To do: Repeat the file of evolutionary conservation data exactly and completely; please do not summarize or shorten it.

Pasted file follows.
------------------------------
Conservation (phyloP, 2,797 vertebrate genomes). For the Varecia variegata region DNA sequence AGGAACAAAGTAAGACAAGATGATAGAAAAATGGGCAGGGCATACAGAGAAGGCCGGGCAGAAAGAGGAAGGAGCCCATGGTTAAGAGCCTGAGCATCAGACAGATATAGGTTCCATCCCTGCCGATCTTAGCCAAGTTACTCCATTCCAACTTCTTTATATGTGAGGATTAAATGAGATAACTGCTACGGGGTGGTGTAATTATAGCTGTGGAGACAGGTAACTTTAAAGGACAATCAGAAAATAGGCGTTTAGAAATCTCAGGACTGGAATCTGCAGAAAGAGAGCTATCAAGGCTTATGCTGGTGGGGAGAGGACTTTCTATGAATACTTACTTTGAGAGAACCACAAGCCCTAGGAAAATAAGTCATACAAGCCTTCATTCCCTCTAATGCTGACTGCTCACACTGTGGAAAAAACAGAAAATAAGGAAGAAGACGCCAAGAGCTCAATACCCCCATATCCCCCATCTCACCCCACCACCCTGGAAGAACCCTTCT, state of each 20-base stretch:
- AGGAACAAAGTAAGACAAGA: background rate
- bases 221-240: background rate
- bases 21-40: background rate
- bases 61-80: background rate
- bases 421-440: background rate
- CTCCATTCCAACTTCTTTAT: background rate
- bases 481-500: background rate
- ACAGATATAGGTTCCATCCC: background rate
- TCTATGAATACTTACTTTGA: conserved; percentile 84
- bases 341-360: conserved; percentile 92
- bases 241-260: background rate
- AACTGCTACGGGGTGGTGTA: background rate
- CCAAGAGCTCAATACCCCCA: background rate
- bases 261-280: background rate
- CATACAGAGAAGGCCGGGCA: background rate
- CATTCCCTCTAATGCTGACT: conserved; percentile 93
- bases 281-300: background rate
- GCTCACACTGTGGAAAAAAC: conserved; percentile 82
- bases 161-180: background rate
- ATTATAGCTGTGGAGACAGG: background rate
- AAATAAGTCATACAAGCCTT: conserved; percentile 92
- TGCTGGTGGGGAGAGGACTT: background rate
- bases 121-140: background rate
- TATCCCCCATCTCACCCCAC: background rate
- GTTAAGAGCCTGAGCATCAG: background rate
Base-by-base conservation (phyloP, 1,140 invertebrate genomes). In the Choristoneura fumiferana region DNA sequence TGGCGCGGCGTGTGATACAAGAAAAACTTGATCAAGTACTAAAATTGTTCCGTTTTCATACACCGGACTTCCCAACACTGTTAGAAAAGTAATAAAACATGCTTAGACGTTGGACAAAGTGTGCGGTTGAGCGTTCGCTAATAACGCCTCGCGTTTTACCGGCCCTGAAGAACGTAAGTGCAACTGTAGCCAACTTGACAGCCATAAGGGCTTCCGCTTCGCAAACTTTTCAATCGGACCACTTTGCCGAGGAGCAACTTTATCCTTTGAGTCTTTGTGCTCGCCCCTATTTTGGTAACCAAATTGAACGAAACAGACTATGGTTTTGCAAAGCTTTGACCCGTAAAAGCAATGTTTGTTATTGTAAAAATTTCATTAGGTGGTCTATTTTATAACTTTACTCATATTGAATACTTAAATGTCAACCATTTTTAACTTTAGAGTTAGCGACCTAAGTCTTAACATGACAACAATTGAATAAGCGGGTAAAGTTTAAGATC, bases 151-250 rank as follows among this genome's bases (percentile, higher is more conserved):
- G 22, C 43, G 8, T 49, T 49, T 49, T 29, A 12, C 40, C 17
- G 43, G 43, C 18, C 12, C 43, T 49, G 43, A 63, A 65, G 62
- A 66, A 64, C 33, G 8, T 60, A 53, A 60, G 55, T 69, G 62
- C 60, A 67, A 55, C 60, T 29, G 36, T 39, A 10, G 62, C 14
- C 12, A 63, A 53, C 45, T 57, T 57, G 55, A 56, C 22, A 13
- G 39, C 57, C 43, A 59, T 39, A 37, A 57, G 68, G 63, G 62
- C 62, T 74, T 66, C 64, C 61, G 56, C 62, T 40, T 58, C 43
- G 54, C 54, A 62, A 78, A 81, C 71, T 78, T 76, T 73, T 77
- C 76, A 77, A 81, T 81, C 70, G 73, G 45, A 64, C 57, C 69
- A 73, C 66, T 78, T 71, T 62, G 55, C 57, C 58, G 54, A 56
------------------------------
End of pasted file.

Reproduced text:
Conservation (phyloP, 2,797 vertebrate genomes). For the Varecia variegata region DNA sequence AGGAACAAAGTAAGACAAGATGATAGAAAAATGGGCAGGGCATACAGAGAAGGCCGGGCAGAAAGAGGAAGGAGCCCATGGTTAAGAGCCTGAGCATCAGACAGATATAGGTTCCATCCCTGCCGATCTTAGCCAAGTTACTCCATTCCAACTTCTTTATATGTGAGGATTAAATGAGATAACTGCTACGGGGTGGTGTAATTATAGCTGTGGAGACAGGTAACTTTAAAGGACAATCAGAAAATAGGCGTTTAGAAATCTCAGGACTGGAATCTGCAGAAAGAGAGCTATCAAGGCTTATGCTGGTGGGGAGAGGACTTTCTATGAATACTTACTTTGAGAGAACCACAAGCCCTAGGAAAATAAGTCATACAAGCCTTCATTCCCTCTAATGCTGACTGCTCACACTGTGGAAAAAACAGAAAATAAGGAAGAAGACGCCAAGAGCTCAATACCCCCATATCCCCCATCTCACCCCACCACCCTGGAAGAACCCTTCT, state of each 20-base stretch:
- AGGAACAAAGTAAGACAAGA: background rate
- bases 221-240: background rate
- bases 21-40: background rate
- bases 61-80: background rate
- bases 421-440: background rate
- CTCCATTCCAACTTCTTTAT: background rate
- bases 481-500: background rate
- ACAGATATAGGTTCCATCCC: background rate
- TCTATGAATACTTACTTTGA: conserved; percentile 84
- bases 341-360: conserved; percentile 92
- bases 241-260: background rate
- AACTGCTACGGGGTGGTGTA: background rate
- CCAAGAGCTCAATACCCCCA: background rate
- bases 261-280: background rate
- CATACAGAGAAGGCCGGGCA: background rate
- CATTCCCTCTAATGCTGACT: conserved; percentile 93
- bases 281-300: background rate
- GCTCACACTGTGGAAAAAAC: conserved; percentile 82
- bases 161-180: background rate
- ATTATAGCTGTGGAGACAGG: background rate
- AAATAAGTCATACAAGCCTT: conserved; percentile 92
- TGCTGGTGGGGAGAGGACTT: background rate
- bases 121-140: background rate
- TATCCCCCATCTCACCCCAC: background rate
- GTTAAGAGCCTGAGCATCAG: background rate
Base-by-base conservation (phyloP, 1,140 invertebrate genomes). In the Choristoneura fumiferana region DNA sequence TGGCGCGGCGTGTGATACAAGAAAAACTTGATCAAGTACTAAAATTGTTCCGTTTTCATACACCGGACTTCCCAACACTGTTAGAAAAGTAATAAAACATGCTTAGACGTTGGACAAAGTGTGCGGTTGAGCGTTCGCTAATAACGCCTCGCGTTTTACCGGCCCTGAAGAACGTAAGTGCAACTGTAGCCAACTTGACAGCCATAAGGGCTTCCGCTTCGCAAACTTTTCAATCGGACCACTTTGCCGAGGAGCAACTTTATCCTTTGAGTCTTTGTGCTCGCCCCTATTTTGGTAACCAAATTGAACGAAACAGACTATGGTTTTGCAAAGCTTTGACCCGTAAAAGCAATGTTTGTTATTGTAAAAATTTCATTAGGTGGTCTATTTTATAACTTTACTCATATTGAATACTTAAATGTCAACCATTTTTAACTTTAGAGTTAGCGACCTAAGTCTTAACATGACAACAATTGAATAAGCGGGTAAAGTTTAAGATC, bases 151-250 rank as follows among this genome's bases (percentile, higher is more conserved):
- G 22, C 43, G 8, T 49, T 49, T 49, T 29, A 12, C 40, C 17
- G 43, G 43, C 18, C 12, C 43, T 49, G 43, A 63, A 65, G 62
- A 66, A 64, C 33, G 8, T 60, A 53, A 60, G 55, T 69, G 62
- C 60, A 67, A 55, C 60, T 29, G 36, T 39, A 10, G 62, C 14
- C 12, A 63, A 53, C 45, T 57, T 57, G 55, A 56, C 22, A 13
- G 39, C 57, C 43, A 59, T 39, A 37, A 57, G 68, G 63, G 62
- C 62, T 74, T 66, C 64, C 61, G 56, C 62, T 40, T 58, C 43
- G 54, C 54, A 62, A 78, A 81, C 71, T 78, T 76, T 73, T 77
- C 76, A 77, A 81, T 81, C 70, G 73, G 45, A 64, C 57, C 69
- A 73, C 66, T 78, T 71, T 62, G 55, C 57, C 58, G 54, A 56